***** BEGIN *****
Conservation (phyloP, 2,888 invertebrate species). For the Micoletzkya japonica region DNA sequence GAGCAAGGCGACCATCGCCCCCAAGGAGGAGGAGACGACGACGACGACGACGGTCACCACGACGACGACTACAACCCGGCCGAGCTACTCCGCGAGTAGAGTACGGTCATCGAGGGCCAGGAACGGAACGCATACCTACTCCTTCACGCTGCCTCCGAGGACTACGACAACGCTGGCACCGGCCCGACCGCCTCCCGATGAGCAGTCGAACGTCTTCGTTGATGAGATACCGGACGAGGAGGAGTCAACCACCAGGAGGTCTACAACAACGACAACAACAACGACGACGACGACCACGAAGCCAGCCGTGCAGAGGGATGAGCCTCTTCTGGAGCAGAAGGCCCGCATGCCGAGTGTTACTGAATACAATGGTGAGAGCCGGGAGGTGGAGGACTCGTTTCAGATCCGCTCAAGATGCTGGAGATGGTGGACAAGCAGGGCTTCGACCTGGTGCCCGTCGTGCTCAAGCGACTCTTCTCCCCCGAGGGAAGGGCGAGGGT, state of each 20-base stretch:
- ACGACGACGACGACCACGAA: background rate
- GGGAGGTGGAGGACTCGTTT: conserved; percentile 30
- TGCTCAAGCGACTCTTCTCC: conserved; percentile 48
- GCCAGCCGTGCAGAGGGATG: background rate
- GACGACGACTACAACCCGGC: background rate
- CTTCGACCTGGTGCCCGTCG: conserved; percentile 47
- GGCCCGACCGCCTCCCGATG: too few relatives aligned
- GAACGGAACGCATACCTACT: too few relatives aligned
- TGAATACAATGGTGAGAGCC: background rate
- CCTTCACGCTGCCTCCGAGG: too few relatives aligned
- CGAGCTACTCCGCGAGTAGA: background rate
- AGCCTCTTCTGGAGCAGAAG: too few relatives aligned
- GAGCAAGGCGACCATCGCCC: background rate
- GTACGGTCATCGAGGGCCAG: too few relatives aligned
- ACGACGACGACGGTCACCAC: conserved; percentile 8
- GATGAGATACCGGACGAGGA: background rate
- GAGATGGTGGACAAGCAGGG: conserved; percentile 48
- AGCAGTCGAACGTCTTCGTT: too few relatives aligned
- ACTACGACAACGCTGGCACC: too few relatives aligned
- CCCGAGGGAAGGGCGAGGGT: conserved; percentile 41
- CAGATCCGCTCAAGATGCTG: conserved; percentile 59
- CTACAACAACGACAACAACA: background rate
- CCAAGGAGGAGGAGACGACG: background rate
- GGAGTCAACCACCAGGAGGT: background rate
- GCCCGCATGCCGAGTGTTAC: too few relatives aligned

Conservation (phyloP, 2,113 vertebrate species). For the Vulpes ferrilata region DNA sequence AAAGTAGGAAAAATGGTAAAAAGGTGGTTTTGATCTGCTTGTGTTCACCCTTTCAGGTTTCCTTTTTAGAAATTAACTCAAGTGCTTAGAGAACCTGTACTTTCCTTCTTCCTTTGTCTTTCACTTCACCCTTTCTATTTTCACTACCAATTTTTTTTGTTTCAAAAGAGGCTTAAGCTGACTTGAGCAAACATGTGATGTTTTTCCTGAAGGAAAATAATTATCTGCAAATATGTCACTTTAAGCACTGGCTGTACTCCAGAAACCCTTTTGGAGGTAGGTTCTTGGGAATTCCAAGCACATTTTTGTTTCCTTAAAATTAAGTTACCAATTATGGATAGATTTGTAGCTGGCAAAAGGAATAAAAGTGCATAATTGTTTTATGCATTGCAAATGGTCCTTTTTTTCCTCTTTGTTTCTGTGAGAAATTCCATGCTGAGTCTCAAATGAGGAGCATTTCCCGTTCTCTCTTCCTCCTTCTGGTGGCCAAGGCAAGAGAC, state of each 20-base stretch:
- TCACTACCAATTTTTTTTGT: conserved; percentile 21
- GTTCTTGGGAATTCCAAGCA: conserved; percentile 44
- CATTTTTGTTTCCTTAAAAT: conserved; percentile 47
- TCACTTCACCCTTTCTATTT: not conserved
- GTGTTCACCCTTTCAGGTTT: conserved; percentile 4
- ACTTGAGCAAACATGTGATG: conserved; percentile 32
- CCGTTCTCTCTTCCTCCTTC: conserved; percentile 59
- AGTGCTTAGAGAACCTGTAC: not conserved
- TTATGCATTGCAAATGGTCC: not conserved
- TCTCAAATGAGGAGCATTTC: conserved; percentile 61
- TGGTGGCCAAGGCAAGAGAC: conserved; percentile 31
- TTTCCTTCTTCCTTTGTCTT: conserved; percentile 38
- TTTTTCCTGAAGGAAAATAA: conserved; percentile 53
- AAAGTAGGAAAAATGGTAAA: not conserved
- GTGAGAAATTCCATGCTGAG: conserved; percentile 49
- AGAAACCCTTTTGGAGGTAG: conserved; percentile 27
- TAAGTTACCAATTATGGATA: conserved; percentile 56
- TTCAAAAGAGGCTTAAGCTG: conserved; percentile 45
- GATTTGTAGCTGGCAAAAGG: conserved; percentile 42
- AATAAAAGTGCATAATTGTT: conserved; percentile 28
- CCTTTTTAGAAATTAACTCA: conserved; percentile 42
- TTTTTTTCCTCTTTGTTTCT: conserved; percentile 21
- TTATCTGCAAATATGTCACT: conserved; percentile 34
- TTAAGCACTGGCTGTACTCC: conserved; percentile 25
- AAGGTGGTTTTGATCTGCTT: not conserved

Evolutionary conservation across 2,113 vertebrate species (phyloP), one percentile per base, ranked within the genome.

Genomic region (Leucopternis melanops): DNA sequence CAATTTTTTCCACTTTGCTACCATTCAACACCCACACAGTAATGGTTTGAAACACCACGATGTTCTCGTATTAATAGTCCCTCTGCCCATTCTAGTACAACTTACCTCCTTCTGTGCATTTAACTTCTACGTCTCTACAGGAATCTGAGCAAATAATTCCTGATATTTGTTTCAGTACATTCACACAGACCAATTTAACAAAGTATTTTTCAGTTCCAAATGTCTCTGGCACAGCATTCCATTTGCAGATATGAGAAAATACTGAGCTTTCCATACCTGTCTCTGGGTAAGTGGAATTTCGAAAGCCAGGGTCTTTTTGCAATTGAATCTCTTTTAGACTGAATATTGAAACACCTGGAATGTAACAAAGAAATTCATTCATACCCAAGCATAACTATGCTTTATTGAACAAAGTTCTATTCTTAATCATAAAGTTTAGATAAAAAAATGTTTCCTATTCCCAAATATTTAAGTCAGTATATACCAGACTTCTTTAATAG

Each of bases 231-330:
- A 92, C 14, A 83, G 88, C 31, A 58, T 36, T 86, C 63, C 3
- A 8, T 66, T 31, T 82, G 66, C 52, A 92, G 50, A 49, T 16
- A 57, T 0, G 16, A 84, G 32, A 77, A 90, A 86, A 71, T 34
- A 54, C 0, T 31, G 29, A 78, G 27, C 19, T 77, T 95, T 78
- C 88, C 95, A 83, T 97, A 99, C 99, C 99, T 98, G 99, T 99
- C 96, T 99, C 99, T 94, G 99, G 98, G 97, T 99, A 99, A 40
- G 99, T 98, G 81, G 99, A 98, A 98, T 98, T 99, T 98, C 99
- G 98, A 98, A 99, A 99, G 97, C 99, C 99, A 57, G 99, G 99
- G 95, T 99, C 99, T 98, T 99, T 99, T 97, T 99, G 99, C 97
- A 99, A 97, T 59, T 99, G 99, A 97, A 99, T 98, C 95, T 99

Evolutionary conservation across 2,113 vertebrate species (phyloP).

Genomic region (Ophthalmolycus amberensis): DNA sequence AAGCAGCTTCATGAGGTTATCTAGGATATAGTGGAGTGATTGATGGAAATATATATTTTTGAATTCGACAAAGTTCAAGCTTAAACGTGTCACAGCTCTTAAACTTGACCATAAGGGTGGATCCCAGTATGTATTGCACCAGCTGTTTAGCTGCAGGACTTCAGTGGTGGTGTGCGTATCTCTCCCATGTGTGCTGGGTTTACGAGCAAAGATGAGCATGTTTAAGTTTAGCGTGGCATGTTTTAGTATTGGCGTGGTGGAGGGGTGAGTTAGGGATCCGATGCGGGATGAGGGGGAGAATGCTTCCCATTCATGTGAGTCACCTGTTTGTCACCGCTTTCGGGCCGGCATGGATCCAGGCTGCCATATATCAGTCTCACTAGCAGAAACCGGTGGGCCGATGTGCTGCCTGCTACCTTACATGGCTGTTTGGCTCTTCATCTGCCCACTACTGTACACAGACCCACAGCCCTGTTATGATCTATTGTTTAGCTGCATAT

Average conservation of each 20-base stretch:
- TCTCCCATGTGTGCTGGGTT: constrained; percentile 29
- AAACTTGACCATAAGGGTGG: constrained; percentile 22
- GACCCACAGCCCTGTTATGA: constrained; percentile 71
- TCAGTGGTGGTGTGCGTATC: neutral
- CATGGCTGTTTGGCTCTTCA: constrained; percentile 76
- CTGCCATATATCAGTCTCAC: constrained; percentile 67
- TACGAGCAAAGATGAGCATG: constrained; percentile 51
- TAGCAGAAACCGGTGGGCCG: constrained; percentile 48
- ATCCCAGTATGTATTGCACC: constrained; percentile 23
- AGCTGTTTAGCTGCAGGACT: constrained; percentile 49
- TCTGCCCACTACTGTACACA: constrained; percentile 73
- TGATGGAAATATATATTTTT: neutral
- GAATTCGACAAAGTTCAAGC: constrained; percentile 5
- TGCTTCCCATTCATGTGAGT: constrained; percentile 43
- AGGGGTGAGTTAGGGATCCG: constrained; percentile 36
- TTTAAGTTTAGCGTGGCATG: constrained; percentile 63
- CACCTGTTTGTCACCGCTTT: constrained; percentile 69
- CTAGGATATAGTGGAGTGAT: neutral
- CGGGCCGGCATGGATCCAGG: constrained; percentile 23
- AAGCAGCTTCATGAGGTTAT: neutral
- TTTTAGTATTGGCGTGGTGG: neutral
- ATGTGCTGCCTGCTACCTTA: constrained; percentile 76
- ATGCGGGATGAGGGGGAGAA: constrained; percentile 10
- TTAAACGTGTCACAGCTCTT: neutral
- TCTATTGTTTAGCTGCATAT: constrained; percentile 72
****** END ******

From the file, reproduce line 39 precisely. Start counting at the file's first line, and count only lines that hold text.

- TTTCCTTCTTCCTTTGTCTT: conserved; percentile 38